Of course one of the difficult parts of unschooling for most people is that, well…… it just doesn’t look like… school!! And we’ve been raised to doubt our own ability to learn, if it’s not taught to us by a teacher in an “educational” setting. So it can be hard to trust that when they’re living their life (which usually means playing in its various forms!), they’re also learning just what they need right now. And it can be hard to trust that when they find a need to know something they will do what they need to do to learn it! They won’t fear it, or be afraid of “getting the answer wrong if the teacher asks”, or looking stupid by asking questions. They won’t be bored by learning (“But the bell’s gone, Miss! Can’t we go?”) or separate learning into something they only do at school or when they’re doing homework. But trust can be so hard.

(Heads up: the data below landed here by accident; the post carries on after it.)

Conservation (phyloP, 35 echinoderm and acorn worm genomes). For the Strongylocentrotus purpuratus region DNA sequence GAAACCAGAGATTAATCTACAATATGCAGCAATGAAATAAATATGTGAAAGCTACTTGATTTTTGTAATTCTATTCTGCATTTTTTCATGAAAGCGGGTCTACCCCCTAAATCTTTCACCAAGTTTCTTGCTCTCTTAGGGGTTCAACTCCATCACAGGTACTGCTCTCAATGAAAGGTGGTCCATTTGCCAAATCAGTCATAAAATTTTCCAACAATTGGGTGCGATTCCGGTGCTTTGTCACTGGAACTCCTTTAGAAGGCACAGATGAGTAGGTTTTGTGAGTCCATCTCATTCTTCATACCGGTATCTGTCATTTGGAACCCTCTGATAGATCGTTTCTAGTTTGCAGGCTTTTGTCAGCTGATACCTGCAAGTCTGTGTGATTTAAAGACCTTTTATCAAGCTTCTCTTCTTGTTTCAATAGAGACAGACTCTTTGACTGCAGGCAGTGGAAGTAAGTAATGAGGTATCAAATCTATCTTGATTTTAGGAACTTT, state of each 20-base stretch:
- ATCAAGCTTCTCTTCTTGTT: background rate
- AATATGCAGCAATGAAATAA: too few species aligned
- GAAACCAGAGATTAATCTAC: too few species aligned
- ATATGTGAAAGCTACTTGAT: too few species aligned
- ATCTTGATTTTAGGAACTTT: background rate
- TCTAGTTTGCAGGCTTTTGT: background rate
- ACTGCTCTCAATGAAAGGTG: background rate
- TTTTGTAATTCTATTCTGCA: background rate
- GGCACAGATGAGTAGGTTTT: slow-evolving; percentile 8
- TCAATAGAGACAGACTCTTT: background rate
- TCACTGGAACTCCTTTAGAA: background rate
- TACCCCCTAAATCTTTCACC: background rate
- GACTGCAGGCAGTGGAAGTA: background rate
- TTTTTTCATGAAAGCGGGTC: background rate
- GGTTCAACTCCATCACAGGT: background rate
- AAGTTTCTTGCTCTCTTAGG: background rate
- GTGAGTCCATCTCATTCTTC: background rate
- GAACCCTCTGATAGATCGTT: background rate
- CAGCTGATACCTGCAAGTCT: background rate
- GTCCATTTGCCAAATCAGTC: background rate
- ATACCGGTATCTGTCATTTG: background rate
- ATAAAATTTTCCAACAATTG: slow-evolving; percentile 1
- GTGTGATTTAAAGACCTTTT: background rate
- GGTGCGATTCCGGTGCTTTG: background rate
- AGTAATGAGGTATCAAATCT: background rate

And unschooling requires trust. Trust that children have a natural drive to learn, that they are naturally curious (at least until school deadens their senses or dampens their curiosity, as it does for many). It’s not teaching to the test, or even thinking about what would be on a test! It’s delighting in the joy of living, and trusting that a child (or adult) who’s fully engaged in an activity, will be learning. Try going a day without learning anything! John Holt wrote, “To trust children we must first learn to trust ourselves … and most of us were taught as children that we could not be trusted.”
In response to the question “What happens when you grow up and find you haven’t learned something you needed to learn?” one very smart 10-year-old simply said: “I’ll learn it then!” We ALL have gaps in our knowledge. We don’t need to fear them. We can learn what we need to know, when we need to know it. As can children of school age. Why do we fear the future so much? Let’s live this moment with joy, and the next… and the next…. And before we know it, our children will be looking back at lives lived joyfully, and continuing to do so as they move into the next chapter. As will we.